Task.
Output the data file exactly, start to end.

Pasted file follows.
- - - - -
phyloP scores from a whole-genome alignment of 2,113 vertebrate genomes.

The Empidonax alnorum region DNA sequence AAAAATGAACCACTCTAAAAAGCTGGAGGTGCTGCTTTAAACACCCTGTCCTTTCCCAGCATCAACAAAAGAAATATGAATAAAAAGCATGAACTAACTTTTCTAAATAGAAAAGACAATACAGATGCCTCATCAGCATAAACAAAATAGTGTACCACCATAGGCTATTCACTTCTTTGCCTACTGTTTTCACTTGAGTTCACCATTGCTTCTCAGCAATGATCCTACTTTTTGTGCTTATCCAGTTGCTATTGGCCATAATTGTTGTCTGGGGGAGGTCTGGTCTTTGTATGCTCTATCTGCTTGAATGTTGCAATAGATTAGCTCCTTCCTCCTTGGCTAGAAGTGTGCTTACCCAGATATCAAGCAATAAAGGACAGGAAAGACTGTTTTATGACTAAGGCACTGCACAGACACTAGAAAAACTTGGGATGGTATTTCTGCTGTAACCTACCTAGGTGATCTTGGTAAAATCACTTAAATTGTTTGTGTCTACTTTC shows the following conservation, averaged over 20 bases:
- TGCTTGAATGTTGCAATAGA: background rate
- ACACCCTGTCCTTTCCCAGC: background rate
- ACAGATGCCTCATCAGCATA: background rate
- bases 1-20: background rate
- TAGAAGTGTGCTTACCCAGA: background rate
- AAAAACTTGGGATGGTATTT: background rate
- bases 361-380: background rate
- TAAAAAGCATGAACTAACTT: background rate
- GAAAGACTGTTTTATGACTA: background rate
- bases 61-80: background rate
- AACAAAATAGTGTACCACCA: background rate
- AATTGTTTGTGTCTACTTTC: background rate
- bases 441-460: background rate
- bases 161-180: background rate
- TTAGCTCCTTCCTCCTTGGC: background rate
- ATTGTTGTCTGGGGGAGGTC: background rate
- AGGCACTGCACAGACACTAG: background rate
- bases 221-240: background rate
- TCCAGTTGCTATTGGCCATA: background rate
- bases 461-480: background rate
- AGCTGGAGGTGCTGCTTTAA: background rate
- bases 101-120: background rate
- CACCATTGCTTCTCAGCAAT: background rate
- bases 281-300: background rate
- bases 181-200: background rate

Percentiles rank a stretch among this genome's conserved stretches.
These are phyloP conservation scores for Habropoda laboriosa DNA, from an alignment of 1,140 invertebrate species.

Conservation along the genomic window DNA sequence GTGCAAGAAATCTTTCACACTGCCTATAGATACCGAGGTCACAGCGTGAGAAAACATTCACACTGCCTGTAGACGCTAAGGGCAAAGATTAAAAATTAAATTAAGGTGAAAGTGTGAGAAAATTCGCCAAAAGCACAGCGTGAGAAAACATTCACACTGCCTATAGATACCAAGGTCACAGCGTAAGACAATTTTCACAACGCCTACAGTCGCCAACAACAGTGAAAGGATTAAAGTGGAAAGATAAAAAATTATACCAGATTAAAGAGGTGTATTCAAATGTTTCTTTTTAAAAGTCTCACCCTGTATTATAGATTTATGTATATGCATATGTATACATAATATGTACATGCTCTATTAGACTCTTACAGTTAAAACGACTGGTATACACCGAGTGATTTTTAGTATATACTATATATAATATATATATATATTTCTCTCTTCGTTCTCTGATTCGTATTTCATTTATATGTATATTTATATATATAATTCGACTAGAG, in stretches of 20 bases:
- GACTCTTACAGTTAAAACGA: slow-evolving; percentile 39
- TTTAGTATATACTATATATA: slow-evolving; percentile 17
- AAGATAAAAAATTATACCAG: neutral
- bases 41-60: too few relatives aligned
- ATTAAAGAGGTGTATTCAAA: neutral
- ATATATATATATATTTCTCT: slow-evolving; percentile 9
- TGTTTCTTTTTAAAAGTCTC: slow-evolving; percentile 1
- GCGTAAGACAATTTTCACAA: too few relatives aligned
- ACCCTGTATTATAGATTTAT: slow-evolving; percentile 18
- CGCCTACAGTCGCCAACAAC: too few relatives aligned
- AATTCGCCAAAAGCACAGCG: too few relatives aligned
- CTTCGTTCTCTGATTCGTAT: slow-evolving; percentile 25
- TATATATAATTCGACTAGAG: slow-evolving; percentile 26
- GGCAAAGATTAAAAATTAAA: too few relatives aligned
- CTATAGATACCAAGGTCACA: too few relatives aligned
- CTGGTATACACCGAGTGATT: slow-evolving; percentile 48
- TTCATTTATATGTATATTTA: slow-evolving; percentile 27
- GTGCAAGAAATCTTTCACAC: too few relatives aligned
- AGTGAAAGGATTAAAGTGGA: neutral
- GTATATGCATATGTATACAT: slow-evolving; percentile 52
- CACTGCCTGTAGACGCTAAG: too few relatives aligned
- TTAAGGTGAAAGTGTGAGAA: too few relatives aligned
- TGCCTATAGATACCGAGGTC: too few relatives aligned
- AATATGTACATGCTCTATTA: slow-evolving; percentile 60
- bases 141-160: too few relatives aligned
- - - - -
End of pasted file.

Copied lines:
phyloP scores from a whole-genome alignment of 2,113 vertebrate genomes.

The Empidonax alnorum region DNA sequence AAAAATGAACCACTCTAAAAAGCTGGAGGTGCTGCTTTAAACACCCTGTCCTTTCCCAGCATCAACAAAAGAAATATGAATAAAAAGCATGAACTAACTTTTCTAAATAGAAAAGACAATACAGATGCCTCATCAGCATAAACAAAATAGTGTACCACCATAGGCTATTCACTTCTTTGCCTACTGTTTTCACTTGAGTTCACCATTGCTTCTCAGCAATGATCCTACTTTTTGTGCTTATCCAGTTGCTATTGGCCATAATTGTTGTCTGGGGGAGGTCTGGTCTTTGTATGCTCTATCTGCTTGAATGTTGCAATAGATTAGCTCCTTCCTCCTTGGCTAGAAGTGTGCTTACCCAGATATCAAGCAATAAAGGACAGGAAAGACTGTTTTATGACTAAGGCACTGCACAGACACTAGAAAAACTTGGGATGGTATTTCTGCTGTAACCTACCTAGGTGATCTTGGTAAAATCACTTAAATTGTTTGTGTCTACTTTC shows the following conservation, averaged over 20 bases:
- TGCTTGAATGTTGCAATAGA: background rate
- ACACCCTGTCCTTTCCCAGC: background rate
- ACAGATGCCTCATCAGCATA: background rate
- bases 1-20: background rate
- TAGAAGTGTGCTTACCCAGA: background rate
- AAAAACTTGGGATGGTATTT: background rate
- bases 361-380: background rate
- TAAAAAGCATGAACTAACTT: background rate
- GAAAGACTGTTTTATGACTA: background rate
- bases 61-80: background rate
- AACAAAATAGTGTACCACCA: background rate
- AATTGTTTGTGTCTACTTTC: background rate
- bases 441-460: background rate
- bases 161-180: background rate
- TTAGCTCCTTCCTCCTTGGC: background rate
- ATTGTTGTCTGGGGGAGGTC: background rate
- AGGCACTGCACAGACACTAG: background rate
- bases 221-240: background rate
- TCCAGTTGCTATTGGCCATA: background rate
- bases 461-480: background rate
- AGCTGGAGGTGCTGCTTTAA: background rate
- bases 101-120: background rate
- CACCATTGCTTCTCAGCAAT: background rate
- bases 281-300: background rate
- bases 181-200: background rate

Percentiles rank a stretch among this genome's conserved stretches.
These are phyloP conservation scores for Habropoda laboriosa DNA, from an alignment of 1,140 invertebrate species.

Conservation along the genomic window DNA sequence GTGCAAGAAATCTTTCACACTGCCTATAGATACCGAGGTCACAGCGTGAGAAAACATTCACACTGCCTGTAGACGCTAAGGGCAAAGATTAAAAATTAAATTAAGGTGAAAGTGTGAGAAAATTCGCCAAAAGCACAGCGTGAGAAAACATTCACACTGCCTATAGATACCAAGGTCACAGCGTAAGACAATTTTCACAACGCCTACAGTCGCCAACAACAGTGAAAGGATTAAAGTGGAAAGATAAAAAATTATACCAGATTAAAGAGGTGTATTCAAATGTTTCTTTTTAAAAGTCTCACCCTGTATTATAGATTTATGTATATGCATATGTATACATAATATGTACATGCTCTATTAGACTCTTACAGTTAAAACGACTGGTATACACCGAGTGATTTTTAGTATATACTATATATAATATATATATATATTTCTCTCTTCGTTCTCTGATTCGTATTTCATTTATATGTATATTTATATATATAATTCGACTAGAG, in stretches of 20 bases:
- GACTCTTACAGTTAAAACGA: slow-evolving; percentile 39
- TTTAGTATATACTATATATA: slow-evolving; percentile 17
- AAGATAAAAAATTATACCAG: neutral
- bases 41-60: too few relatives aligned
- ATTAAAGAGGTGTATTCAAA: neutral
- ATATATATATATATTTCTCT: slow-evolving; percentile 9
- TGTTTCTTTTTAAAAGTCTC: slow-evolving; percentile 1
- GCGTAAGACAATTTTCACAA: too few relatives aligned
- ACCCTGTATTATAGATTTAT: slow-evolving; percentile 18
- CGCCTACAGTCGCCAACAAC: too few relatives aligned
- AATTCGCCAAAAGCACAGCG: too few relatives aligned
- CTTCGTTCTCTGATTCGTAT: slow-evolving; percentile 25
- TATATATAATTCGACTAGAG: slow-evolving; percentile 26
- GGCAAAGATTAAAAATTAAA: too few relatives aligned
- CTATAGATACCAAGGTCACA: too few relatives aligned
- CTGGTATACACCGAGTGATT: slow-evolving; percentile 48
- TTCATTTATATGTATATTTA: slow-evolving; percentile 27
- GTGCAAGAAATCTTTCACAC: too few relatives aligned
- AGTGAAAGGATTAAAGTGGA: neutral
- GTATATGCATATGTATACAT: slow-evolving; percentile 52
- CACTGCCTGTAGACGCTAAG: too few relatives aligned
- TTAAGGTGAAAGTGTGAGAA: too few relatives aligned
- TGCCTATAGATACCGAGGTC: too few relatives aligned
- AATATGTACATGCTCTATTA: slow-evolving; percentile 60
- bases 141-160: too few relatives aligned